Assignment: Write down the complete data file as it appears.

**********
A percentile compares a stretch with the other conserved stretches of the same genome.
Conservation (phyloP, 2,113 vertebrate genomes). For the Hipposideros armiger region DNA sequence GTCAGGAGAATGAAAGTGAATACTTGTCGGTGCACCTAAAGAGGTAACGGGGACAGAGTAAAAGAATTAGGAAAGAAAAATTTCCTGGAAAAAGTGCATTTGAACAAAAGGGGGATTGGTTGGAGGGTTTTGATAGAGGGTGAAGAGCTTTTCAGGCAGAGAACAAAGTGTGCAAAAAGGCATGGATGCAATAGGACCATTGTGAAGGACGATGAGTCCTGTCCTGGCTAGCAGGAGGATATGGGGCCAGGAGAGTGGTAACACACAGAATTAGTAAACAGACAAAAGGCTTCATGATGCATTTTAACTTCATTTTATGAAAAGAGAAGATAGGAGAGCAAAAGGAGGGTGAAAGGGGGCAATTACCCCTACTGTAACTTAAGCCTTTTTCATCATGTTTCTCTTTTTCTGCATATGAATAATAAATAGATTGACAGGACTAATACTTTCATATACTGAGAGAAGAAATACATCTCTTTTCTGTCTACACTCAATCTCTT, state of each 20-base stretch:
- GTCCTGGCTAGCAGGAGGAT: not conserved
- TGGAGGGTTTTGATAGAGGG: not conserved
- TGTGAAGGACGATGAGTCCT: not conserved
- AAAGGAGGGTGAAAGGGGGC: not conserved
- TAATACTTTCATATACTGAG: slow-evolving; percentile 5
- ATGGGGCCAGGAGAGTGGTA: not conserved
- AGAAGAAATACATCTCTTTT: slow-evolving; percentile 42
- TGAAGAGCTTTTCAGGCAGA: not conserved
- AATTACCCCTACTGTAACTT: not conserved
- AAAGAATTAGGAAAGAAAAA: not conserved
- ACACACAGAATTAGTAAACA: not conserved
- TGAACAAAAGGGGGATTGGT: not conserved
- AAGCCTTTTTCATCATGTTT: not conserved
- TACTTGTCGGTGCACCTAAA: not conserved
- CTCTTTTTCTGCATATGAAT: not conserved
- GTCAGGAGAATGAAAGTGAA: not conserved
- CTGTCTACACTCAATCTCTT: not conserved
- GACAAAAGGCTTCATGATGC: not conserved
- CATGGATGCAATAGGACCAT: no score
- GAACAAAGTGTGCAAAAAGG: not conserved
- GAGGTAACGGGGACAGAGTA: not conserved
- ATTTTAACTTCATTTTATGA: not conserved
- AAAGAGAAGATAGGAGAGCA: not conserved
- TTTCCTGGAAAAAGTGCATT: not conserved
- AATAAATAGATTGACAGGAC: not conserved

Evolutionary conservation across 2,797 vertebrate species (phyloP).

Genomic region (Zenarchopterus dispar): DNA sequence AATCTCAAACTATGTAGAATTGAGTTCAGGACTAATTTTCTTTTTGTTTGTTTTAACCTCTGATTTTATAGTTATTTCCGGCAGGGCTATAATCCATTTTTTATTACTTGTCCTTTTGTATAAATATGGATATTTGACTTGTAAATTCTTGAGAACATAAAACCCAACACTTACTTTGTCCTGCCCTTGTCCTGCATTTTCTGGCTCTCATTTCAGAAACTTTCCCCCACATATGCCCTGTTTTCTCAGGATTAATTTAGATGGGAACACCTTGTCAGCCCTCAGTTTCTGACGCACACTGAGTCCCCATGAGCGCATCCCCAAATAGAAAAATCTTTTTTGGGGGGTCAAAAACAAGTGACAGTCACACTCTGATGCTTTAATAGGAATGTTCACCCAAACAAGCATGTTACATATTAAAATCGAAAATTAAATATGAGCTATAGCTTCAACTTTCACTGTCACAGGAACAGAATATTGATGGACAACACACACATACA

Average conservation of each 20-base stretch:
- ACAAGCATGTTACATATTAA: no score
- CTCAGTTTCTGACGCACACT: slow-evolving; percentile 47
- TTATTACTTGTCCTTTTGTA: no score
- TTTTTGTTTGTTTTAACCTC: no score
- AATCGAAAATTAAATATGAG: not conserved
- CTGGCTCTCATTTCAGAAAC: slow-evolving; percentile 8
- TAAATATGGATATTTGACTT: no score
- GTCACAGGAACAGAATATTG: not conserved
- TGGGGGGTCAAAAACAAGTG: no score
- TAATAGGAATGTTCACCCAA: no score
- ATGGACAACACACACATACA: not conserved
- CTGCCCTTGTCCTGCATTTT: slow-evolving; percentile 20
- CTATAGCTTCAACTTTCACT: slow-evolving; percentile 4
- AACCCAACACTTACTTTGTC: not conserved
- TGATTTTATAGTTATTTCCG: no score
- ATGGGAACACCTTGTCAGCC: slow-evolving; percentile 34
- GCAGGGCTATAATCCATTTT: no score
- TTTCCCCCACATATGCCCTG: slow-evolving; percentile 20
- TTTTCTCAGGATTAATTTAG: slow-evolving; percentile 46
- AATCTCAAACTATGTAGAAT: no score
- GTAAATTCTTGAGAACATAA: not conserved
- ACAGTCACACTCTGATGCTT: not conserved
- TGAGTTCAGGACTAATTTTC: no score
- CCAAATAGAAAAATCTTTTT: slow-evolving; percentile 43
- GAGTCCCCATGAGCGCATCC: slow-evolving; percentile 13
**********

A percentile compares a stretch with the other conserved stretches of the same genome.
Conservation (phyloP, 2,113 vertebrate genomes). For the Hipposideros armiger region DNA sequence GTCAGGAGAATGAAAGTGAATACTTGTCGGTGCACCTAAAGAGGTAACGGGGACAGAGTAAAAGAATTAGGAAAGAAAAATTTCCTGGAAAAAGTGCATTTGAACAAAAGGGGGATTGGTTGGAGGGTTTTGATAGAGGGTGAAGAGCTTTTCAGGCAGAGAACAAAGTGTGCAAAAAGGCATGGATGCAATAGGACCATTGTGAAGGACGATGAGTCCTGTCCTGGCTAGCAGGAGGATATGGGGCCAGGAGAGTGGTAACACACAGAATTAGTAAACAGACAAAAGGCTTCATGATGCATTTTAACTTCATTTTATGAAAAGAGAAGATAGGAGAGCAAAAGGAGGGTGAAAGGGGGCAATTACCCCTACTGTAACTTAAGCCTTTTTCATCATGTTTCTCTTTTTCTGCATATGAATAATAAATAGATTGACAGGACTAATACTTTCATATACTGAGAGAAGAAATACATCTCTTTTCTGTCTACACTCAATCTCTT, state of each 20-base stretch:
- GTCCTGGCTAGCAGGAGGAT: not conserved
- TGGAGGGTTTTGATAGAGGG: not conserved
- TGTGAAGGACGATGAGTCCT: not conserved
- AAAGGAGGGTGAAAGGGGGC: not conserved
- TAATACTTTCATATACTGAG: slow-evolving; percentile 5
- ATGGGGCCAGGAGAGTGGTA: not conserved
- AGAAGAAATACATCTCTTTT: slow-evolving; percentile 42
- TGAAGAGCTTTTCAGGCAGA: not conserved
- AATTACCCCTACTGTAACTT: not conserved
- AAAGAATTAGGAAAGAAAAA: not conserved
- ACACACAGAATTAGTAAACA: not conserved
- TGAACAAAAGGGGGATTGGT: not conserved
- AAGCCTTTTTCATCATGTTT: not conserved
- TACTTGTCGGTGCACCTAAA: not conserved
- CTCTTTTTCTGCATATGAAT: not conserved
- GTCAGGAGAATGAAAGTGAA: not conserved
- CTGTCTACACTCAATCTCTT: not conserved
- GACAAAAGGCTTCATGATGC: not conserved
- CATGGATGCAATAGGACCAT: no score
- GAACAAAGTGTGCAAAAAGG: not conserved
- GAGGTAACGGGGACAGAGTA: not conserved
- ATTTTAACTTCATTTTATGA: not conserved
- AAAGAGAAGATAGGAGAGCA: not conserved
- TTTCCTGGAAAAAGTGCATT: not conserved
- AATAAATAGATTGACAGGAC: not conserved

Evolutionary conservation across 2,797 vertebrate species (phyloP).

Genomic region (Zenarchopterus dispar): DNA sequence AATCTCAAACTATGTAGAATTGAGTTCAGGACTAATTTTCTTTTTGTTTGTTTTAACCTCTGATTTTATAGTTATTTCCGGCAGGGCTATAATCCATTTTTTATTACTTGTCCTTTTGTATAAATATGGATATTTGACTTGTAAATTCTTGAGAACATAAAACCCAACACTTACTTTGTCCTGCCCTTGTCCTGCATTTTCTGGCTCTCATTTCAGAAACTTTCCCCCACATATGCCCTGTTTTCTCAGGATTAATTTAGATGGGAACACCTTGTCAGCCCTCAGTTTCTGACGCACACTGAGTCCCCATGAGCGCATCCCCAAATAGAAAAATCTTTTTTGGGGGGTCAAAAACAAGTGACAGTCACACTCTGATGCTTTAATAGGAATGTTCACCCAAACAAGCATGTTACATATTAAAATCGAAAATTAAATATGAGCTATAGCTTCAACTTTCACTGTCACAGGAACAGAATATTGATGGACAACACACACATACA

Average conservation of each 20-base stretch:
- ACAAGCATGTTACATATTAA: no score
- CTCAGTTTCTGACGCACACT: slow-evolving; percentile 47
- TTATTACTTGTCCTTTTGTA: no score
- TTTTTGTTTGTTTTAACCTC: no score
- AATCGAAAATTAAATATGAG: not conserved
- CTGGCTCTCATTTCAGAAAC: slow-evolving; percentile 8
- TAAATATGGATATTTGACTT: no score
- GTCACAGGAACAGAATATTG: not conserved
- TGGGGGGTCAAAAACAAGTG: no score
- TAATAGGAATGTTCACCCAA: no score
- ATGGACAACACACACATACA: not conserved
- CTGCCCTTGTCCTGCATTTT: slow-evolving; percentile 20
- CTATAGCTTCAACTTTCACT: slow-evolving; percentile 4
- AACCCAACACTTACTTTGTC: not conserved
- TGATTTTATAGTTATTTCCG: no score
- ATGGGAACACCTTGTCAGCC: slow-evolving; percentile 34
- GCAGGGCTATAATCCATTTT: no score
- TTTCCCCCACATATGCCCTG: slow-evolving; percentile 20
- TTTTCTCAGGATTAATTTAG: slow-evolving; percentile 46
- AATCTCAAACTATGTAGAAT: no score
- GTAAATTCTTGAGAACATAA: not conserved
- ACAGTCACACTCTGATGCTT: not conserved
- TGAGTTCAGGACTAATTTTC: no score
- CCAAATAGAAAAATCTTTTT: slow-evolving; percentile 43
- GAGTCCCCATGAGCGCATCC: slow-evolving; percentile 13